Motors that need good starting torque do use the centrifugal switch, and some use capacitors too.
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Old 02-09-2016, 06:10 PM   #37
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Braved some high winds and cold (cold for here anyway) on the open flybridge to install the new cap today. It worked ! Also interesting is there is no perceptible play in the bearings of either blower... I mean zero (from feel anyway) I mention this because that would make the "stopping in a dead zone, thus not starting the next cycle" theory highly unlikely in this case.

Having said that, the blowers, when off, don't turn quite as "spin forever-ish" as they did this spring (the last time a blower stopped turning....(not this one, it's twin on the other side of the dual air handler box). I hope that is because what little oil is in there is slightly thicker in the colder temps.

And there appears to be no way to oil the bearings...the motor end is sealed and the blower/arbor end impossible to get to. Oh well.

So, works again for now....but we'll see how long it lasts.
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Old 02-09-2016, 06:21 PM   #38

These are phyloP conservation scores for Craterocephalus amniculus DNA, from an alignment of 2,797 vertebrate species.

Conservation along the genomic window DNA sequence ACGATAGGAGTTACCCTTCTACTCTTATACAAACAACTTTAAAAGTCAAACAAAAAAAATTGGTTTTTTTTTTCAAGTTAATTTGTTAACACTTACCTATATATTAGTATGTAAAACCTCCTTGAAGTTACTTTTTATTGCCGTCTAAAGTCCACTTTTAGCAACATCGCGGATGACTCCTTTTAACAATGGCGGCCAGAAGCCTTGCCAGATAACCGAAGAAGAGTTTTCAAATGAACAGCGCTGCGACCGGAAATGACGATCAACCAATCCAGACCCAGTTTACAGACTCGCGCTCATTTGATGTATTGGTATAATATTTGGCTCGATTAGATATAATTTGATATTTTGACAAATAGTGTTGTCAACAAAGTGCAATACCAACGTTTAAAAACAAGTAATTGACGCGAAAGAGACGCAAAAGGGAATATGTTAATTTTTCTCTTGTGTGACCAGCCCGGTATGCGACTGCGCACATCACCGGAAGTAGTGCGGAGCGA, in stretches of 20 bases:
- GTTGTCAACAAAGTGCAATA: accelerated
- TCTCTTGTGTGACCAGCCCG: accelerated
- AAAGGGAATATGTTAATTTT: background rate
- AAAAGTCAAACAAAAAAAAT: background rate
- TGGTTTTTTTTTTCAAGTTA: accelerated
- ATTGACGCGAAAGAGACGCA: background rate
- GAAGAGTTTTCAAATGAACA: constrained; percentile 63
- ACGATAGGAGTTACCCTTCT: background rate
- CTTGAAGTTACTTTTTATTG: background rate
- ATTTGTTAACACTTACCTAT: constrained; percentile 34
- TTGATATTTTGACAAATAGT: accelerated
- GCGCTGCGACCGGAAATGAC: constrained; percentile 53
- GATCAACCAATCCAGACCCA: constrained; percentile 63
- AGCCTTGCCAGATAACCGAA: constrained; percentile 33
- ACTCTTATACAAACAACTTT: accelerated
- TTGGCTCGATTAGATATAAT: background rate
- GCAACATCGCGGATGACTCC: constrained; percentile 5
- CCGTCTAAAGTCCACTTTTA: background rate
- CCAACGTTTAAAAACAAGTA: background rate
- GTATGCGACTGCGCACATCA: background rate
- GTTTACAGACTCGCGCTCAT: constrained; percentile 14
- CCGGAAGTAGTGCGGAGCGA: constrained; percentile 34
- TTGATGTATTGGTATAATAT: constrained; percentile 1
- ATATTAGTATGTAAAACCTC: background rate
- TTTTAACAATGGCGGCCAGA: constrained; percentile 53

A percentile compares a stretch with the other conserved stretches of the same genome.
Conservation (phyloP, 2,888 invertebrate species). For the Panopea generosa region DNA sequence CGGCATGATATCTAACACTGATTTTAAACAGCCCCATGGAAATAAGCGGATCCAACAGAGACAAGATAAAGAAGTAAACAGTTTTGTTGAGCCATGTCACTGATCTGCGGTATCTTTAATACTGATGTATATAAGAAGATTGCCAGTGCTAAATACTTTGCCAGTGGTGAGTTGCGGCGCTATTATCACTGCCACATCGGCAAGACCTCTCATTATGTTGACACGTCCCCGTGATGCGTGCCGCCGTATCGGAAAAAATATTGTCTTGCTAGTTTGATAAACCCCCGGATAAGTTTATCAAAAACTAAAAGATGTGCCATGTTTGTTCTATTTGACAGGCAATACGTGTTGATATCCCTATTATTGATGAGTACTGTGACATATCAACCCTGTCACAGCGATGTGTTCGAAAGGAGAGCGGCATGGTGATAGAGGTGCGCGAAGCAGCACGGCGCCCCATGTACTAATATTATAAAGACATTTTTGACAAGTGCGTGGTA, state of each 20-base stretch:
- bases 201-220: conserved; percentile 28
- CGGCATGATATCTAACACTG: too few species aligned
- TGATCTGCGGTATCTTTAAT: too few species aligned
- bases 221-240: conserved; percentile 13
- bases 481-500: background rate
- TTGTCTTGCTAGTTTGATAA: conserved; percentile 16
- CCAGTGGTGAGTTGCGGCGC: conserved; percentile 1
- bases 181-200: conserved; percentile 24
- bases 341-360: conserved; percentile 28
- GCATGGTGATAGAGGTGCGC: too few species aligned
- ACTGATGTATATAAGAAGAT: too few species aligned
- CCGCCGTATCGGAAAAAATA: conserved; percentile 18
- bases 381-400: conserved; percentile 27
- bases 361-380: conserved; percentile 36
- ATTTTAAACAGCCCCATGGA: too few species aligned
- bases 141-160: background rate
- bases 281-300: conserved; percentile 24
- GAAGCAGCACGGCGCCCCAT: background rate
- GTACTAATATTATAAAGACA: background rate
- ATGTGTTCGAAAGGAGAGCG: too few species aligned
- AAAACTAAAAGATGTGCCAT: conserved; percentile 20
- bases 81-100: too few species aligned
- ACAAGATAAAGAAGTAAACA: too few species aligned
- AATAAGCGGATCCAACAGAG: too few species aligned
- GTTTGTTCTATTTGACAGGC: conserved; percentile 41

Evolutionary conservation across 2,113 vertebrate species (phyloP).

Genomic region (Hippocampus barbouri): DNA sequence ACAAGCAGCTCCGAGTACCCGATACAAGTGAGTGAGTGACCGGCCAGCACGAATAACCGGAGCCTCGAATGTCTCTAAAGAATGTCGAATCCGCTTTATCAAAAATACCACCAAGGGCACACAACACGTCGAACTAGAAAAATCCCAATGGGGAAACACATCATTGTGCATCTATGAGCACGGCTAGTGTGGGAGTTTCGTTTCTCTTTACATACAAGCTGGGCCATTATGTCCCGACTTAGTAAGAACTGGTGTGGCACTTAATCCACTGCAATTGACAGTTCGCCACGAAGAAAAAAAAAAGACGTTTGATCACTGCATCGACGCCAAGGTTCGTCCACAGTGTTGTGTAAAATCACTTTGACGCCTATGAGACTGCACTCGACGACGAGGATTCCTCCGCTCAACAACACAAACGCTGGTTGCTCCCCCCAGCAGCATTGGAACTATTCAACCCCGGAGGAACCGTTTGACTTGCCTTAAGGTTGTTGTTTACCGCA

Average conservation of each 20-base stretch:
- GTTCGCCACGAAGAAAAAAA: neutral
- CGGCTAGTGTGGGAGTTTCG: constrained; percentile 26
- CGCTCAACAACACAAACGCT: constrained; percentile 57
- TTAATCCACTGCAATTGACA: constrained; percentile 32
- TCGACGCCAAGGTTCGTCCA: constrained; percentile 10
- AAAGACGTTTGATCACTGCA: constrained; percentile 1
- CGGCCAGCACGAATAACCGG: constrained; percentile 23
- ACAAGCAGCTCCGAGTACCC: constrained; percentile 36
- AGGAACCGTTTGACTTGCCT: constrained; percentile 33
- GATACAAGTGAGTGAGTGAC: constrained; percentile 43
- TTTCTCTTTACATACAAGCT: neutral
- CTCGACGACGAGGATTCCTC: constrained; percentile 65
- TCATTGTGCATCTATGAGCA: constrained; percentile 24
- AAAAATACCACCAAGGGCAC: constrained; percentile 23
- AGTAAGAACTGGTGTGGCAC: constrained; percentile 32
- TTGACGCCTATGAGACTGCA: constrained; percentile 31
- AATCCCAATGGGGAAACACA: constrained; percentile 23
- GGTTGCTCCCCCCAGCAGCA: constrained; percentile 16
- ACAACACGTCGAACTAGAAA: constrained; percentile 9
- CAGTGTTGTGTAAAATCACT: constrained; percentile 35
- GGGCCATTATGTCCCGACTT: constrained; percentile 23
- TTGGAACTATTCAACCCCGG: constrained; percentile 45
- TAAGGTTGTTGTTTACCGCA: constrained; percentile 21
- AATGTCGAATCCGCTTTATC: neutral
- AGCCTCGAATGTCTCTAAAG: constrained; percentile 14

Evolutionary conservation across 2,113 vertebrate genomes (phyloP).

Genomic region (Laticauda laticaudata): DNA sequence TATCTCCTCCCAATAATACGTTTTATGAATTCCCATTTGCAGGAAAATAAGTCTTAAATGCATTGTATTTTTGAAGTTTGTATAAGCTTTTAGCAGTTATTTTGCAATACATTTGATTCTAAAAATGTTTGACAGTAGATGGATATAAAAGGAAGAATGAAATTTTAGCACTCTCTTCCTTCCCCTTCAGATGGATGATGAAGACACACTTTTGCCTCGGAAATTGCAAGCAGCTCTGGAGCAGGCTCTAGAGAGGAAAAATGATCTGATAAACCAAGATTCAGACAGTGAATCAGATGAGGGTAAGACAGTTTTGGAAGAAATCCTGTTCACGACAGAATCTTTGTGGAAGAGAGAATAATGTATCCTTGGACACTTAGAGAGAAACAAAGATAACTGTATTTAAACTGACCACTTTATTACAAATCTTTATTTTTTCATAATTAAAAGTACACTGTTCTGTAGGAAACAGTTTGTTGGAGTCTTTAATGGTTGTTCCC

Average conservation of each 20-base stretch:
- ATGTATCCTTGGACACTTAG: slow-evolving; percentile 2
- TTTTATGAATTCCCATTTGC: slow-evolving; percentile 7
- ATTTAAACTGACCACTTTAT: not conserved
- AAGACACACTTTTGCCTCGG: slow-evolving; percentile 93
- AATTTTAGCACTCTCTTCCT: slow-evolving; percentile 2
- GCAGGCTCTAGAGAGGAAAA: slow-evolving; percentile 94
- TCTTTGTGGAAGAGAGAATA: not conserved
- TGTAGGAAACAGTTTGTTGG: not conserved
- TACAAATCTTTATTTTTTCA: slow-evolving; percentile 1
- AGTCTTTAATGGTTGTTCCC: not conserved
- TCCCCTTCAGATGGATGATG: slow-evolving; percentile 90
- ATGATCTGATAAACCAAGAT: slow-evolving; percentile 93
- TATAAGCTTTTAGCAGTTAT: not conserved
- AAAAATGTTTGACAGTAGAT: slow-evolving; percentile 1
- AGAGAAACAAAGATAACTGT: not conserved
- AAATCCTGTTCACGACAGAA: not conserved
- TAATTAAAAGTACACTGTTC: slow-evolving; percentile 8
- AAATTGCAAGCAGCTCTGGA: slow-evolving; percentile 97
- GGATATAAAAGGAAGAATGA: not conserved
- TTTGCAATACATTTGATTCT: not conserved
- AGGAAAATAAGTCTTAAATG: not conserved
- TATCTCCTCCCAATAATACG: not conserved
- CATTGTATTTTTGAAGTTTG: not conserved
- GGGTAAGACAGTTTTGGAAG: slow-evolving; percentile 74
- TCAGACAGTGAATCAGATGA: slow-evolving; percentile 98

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Greetings,
Mr. C. Glad you're back in business. One technique for oiling those capped/sealed end bearings is to drill a small (1/16") hole just offset a touch from the end "dimple". Oil can then be added as necessary. The arbor end might be reached with one of those red tubes that comes with every WD40 can (and promptly disappears with the first use). I have had occasion to join two together with heat shrink tubing for "extension/remote" oiling. Hold onto that sucker for sure.

NOT suggesting you use WD for lubrication but there ARE aerosol lubricants with that elusive red tube.

Further...the bearings are most likely Oilite and should not need lubrication but they do dry out and I've extended the life of several motors by oiling.
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Old 02-09-2016, 06:23 PM   #39
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Happy ending!
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Old 02-09-2016, 11:55 PM   #40
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The arbor end might be reached with one of those red tubes that comes with every WD40 can (and promptly disappears with the first use).
So true about the red tubes....one would think by 2016 they would have figured out a better method of storing the things than Scotch tape on the can. I suppose a couple of rubber bands (or one wide one) around the can might do the trick but never occurs to me to buy any.